National came under attack from the Opposition yesterday with suggestions its Budget tomorrow would not deliver on its growth forecasts and that it was too ready to blame Europe.
Prime Minister John Key challenged the Opposition to support the sorts of policies that would lead to growth and jobs - including the SkyCity national convention centre, the expansion of mining, greater exports of minerals, oil and gas and growth in the agricultural sector.
In Parliament he mocked Labour's suggestion that Europe was being used as "an excuse" by the Government, referring to the recent crisis talks of G8 leaders in the United States.
"Well tell that to Angela Merkel, Barack Obama and David Cameron."
Statistics have been hurled across the chamber in the lead-up to Bill English's fourth Budget, his second "zero Budget".
Labour leader David Shearer challenged Mr Key over migration to Australia of 1000 New Zealanders a week and lower actual growth compared with forecasts.
Mr Key said he could wish away all the issues but the fact was there had been an earthquake in Christchurch and the worst global financial crisis since the Great Depression.
He said annual average growth for the year to March 2010 was forecast to be minus 1.7 per cent and it turned out to be better - minus 1.2 per cent. The March 2011 forecast was 1.8 per cent and turned out to be 1.6 per cent.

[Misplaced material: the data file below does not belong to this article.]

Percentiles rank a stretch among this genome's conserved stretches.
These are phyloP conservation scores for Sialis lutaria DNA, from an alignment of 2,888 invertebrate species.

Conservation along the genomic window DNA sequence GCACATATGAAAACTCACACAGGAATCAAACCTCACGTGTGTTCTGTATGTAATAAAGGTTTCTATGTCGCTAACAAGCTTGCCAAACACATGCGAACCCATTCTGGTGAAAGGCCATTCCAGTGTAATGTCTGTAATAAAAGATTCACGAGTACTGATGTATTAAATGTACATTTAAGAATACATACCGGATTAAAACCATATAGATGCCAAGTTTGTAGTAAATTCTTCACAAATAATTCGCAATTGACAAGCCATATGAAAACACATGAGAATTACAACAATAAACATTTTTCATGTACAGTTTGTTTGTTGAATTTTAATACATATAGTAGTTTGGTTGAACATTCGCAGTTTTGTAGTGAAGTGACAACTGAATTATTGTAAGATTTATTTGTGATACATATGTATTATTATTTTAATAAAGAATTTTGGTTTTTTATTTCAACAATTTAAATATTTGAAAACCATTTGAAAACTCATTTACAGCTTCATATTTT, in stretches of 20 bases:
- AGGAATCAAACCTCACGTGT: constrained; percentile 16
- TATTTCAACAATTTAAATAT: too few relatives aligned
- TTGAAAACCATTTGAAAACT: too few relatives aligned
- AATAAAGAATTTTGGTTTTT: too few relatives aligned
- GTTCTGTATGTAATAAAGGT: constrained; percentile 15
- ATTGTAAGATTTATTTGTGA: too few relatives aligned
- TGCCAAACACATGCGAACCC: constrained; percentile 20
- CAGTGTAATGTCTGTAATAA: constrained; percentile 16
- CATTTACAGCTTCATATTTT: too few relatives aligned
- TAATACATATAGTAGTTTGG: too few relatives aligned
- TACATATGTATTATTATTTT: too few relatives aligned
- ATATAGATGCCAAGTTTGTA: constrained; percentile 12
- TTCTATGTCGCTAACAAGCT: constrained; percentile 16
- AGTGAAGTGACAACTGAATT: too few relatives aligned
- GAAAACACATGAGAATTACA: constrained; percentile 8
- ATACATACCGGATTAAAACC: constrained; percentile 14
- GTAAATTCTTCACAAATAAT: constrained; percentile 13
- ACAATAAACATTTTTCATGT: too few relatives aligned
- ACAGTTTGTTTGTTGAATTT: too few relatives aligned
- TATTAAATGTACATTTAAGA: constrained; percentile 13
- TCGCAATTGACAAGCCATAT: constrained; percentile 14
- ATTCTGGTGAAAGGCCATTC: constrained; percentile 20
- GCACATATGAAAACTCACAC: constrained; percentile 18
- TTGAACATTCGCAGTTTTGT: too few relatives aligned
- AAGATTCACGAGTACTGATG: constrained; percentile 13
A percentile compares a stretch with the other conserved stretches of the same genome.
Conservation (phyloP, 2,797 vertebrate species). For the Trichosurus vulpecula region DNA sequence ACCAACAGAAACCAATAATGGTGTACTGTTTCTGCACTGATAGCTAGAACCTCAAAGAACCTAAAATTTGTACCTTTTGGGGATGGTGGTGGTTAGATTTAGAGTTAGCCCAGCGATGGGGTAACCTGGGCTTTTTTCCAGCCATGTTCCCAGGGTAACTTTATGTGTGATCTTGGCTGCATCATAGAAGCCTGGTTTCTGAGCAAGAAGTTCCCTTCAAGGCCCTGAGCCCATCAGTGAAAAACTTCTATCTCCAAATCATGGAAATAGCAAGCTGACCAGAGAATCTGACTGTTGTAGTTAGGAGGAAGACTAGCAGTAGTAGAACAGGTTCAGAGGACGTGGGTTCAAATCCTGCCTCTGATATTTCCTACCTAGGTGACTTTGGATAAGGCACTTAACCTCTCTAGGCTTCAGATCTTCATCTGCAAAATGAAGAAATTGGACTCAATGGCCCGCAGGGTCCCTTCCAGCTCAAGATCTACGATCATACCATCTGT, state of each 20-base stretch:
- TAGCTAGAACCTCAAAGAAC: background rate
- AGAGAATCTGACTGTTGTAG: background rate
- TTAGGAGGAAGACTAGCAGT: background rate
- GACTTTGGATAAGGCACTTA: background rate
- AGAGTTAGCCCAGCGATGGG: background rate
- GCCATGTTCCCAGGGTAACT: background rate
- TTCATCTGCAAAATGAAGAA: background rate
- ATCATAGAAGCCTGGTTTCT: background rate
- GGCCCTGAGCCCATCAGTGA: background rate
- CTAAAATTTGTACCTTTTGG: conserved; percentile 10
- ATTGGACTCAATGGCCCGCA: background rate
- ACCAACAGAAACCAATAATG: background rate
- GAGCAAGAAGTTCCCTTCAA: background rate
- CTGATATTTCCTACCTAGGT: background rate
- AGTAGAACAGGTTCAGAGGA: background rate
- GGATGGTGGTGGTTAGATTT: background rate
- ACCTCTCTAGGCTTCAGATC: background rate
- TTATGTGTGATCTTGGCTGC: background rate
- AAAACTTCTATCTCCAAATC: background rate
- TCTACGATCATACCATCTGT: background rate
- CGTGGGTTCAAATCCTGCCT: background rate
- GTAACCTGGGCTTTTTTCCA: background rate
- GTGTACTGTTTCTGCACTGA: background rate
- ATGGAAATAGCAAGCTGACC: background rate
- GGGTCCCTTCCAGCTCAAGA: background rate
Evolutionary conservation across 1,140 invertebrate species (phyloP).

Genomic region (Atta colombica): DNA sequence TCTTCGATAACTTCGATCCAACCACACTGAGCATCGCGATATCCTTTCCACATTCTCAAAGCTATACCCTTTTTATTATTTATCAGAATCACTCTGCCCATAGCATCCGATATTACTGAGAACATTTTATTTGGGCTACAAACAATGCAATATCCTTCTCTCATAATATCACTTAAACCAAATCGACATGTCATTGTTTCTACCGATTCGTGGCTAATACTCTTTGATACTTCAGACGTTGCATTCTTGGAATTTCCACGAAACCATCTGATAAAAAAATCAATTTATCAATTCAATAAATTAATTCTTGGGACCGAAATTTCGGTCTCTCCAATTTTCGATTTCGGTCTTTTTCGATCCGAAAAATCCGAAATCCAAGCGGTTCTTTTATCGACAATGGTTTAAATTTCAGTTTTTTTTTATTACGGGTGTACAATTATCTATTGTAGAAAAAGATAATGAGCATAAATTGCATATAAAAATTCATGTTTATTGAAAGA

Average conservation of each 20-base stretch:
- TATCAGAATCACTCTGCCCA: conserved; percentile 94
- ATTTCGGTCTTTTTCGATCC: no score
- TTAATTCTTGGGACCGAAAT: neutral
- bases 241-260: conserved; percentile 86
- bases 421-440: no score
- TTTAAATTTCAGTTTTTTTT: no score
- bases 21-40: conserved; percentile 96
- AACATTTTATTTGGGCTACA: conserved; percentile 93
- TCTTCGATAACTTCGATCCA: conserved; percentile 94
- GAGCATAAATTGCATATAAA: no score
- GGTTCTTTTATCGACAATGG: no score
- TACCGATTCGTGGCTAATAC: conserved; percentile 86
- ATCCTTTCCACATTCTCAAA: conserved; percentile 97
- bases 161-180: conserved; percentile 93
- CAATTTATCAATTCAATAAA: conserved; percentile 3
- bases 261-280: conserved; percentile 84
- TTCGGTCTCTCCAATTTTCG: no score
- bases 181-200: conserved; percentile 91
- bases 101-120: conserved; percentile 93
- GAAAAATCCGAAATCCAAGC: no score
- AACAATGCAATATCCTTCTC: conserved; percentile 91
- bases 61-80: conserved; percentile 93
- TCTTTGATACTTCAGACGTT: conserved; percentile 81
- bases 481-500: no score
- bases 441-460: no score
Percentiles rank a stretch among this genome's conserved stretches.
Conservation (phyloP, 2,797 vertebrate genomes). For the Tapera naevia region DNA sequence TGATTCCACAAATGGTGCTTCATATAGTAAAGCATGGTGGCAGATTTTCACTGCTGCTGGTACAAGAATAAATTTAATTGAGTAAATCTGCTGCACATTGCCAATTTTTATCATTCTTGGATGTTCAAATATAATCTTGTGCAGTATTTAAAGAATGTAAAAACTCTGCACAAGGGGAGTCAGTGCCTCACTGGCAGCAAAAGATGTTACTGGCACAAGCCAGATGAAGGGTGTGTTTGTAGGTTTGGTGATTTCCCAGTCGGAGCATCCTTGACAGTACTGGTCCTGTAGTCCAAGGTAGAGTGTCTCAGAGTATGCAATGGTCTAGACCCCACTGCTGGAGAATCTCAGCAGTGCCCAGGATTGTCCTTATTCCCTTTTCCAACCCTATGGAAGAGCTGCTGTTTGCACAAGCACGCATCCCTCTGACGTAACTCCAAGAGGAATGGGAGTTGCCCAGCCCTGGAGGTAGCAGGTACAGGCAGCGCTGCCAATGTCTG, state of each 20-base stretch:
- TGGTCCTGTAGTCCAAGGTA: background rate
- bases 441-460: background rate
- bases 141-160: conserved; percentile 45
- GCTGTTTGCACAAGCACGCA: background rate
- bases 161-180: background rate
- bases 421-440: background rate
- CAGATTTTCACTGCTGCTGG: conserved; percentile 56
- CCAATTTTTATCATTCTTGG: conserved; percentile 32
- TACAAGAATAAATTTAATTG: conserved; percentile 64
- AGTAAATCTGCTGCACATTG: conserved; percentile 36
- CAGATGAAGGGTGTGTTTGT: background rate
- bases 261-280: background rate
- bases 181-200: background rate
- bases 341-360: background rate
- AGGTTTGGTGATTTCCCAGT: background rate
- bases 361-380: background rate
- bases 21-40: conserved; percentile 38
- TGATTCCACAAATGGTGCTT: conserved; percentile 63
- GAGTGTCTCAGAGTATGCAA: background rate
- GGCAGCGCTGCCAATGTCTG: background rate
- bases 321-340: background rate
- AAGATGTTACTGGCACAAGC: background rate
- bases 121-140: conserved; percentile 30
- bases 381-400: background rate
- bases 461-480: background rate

He said 60,000 jobs had been created in two years and said he looked forward to Labour's support for the national convention centre and the expansion of mining.
NZ First leader Winston Peter asked how Mr Key could have confidence in Mr English when borrowing would increase to $75 billion over the next five years.
Greens co-leader Russel Norman was concerned with a deteriorating current account deficit.
Speaking earlier in the day, Mr English has rejected any notion that his fourth Budget tomorrow could be called an "austerity" budget. He said it was a "ridiculous way" to describe what many Governments were doing.
The Government was striking the right balance between supporting the economy when it was under stress while planning for longer term growth.
The Government was taking its lead from New Zealand households: "Spend very carefully, borrow less, get our debt down, and be choosy about where we invest our capital."
Earlier budgets have been aimed at steering investors away from property and consumption. Mr English said he was not concerned about a revival in the property market.